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About Bolshy

Blogging in the ether to see if that elusive literary agent or publisher wants some new talent.
This entry was posted in Blogroll, Civil Liberties, Comment, Democracy, Modern Liberty, Personal philosophy, United States of America, World. Bookmark the permalink.

22 Responses to A small blueprint for democacy

  1. JJ says:

    First, the United States is not a democracy, it is a republic. Among many other important differences, republics provide protection of minority opinions in government; democracies are pure majority rule. The constitution was written with this in mind. This addresses #1-4.
    1) The electoral college protects less populated states from having literally no say in presidential elections. If it was a direct vote, urban areas would easily overwhelm rural areas.

    2) While the House is the direct body of the people, the Senate is designed to be the senior body. The founders knew that people can be easily swayed year by year, and the House, with its short terms, would mirror this wild shifts. The Senate is the stabilizing force, preventing radical back and forth shifts of policy. Also, capping districts at 30,000 people would result in 5,000 representatives in the House. You think its inefficient now.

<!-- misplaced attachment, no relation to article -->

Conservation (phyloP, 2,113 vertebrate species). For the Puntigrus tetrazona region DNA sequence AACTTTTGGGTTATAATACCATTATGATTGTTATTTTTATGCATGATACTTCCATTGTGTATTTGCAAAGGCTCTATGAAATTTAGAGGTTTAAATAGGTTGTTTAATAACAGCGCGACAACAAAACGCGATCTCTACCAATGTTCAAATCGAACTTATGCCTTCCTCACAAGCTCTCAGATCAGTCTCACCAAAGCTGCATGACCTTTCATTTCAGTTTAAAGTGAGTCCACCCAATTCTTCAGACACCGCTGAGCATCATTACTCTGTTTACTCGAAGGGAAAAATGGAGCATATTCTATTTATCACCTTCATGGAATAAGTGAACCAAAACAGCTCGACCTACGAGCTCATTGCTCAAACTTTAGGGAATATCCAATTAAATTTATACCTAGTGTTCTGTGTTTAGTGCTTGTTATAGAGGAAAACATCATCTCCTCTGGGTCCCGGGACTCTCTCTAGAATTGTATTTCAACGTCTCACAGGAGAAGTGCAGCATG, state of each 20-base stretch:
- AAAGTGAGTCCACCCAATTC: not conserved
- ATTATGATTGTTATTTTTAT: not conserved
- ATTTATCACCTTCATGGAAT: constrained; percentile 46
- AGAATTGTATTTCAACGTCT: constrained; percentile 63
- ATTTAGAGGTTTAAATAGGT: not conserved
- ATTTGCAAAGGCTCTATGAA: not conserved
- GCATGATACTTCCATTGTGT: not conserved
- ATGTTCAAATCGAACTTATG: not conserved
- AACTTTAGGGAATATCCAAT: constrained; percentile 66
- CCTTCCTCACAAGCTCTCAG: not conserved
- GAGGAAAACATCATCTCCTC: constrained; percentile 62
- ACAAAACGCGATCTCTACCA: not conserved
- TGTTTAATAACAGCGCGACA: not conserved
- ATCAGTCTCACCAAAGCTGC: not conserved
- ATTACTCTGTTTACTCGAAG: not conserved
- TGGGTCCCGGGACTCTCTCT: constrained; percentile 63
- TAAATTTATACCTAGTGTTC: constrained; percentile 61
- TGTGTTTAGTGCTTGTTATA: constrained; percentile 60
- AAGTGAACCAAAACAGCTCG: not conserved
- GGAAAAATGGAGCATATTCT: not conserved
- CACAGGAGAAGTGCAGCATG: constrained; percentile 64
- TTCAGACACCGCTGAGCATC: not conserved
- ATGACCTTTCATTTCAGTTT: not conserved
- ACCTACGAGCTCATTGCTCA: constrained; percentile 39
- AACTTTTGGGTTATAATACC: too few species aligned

3) If this is about increasing democracy, why would you prevent the people of a state from sending back a successful congressman? There is a reason some of these men and women are constantly reelected; their constituents trust them to make the laws of the nation. Would you take that away?

    4) This is some merit, but most justices retire long before their sanity goes. Both O’Connor and Souter are still brilliant minds.

    6) The president’s ability to command the armed forces stems from his emergency powers. The founders understood that Congress acts too slow to protect the nation in times of crisis. It was designed that way. Taking away the president’s emergency power severely handicapped the country’s ability to respond. Starting with Jackson and Lincoln, and especially ssnce World War II, presidents have routinely abused this power, but that’s hardly the Constitution’s fault. Just elect better presidents.

    7) 100% for this, but the problem is identifying where the money is coming from, and who is defined as a lobbyist or special interests group. There’s no list, and so much legal gray area that its nigh impossible to sort out.

    8) This country needs a legitimate 3rd party more than anything else, but I believe it will have to start the same way the Dems and the Reps started, from the grassroots up. Just having a 3rd party candidate for president doesn’t help; there needs to be independent and other parties at every level of government. Start small, a few 3rd party state reps, then look for national office. President should be the last step.

    • The Cynic says:

      1. The Republic is founded on democratic ideals, so I think the principle of “democracy” is still valid.

      2. Hate to say this, but if the majority of the population lives in urban areas, that majority should be heard. We cannot have a tyranny of the minority over the majority in presidential elections–that’s an imbalance of its own kind.

      3. I … Read moreagree: there would be good, hardworking congressmen who lose their jobs. But surely we have had good, hardworking presidents who’ve lost their jobs to term limits as well–wouldn’t the possibility of a continually vibrant, renewed Congress be worth the price of some of those congressmen’s jobs?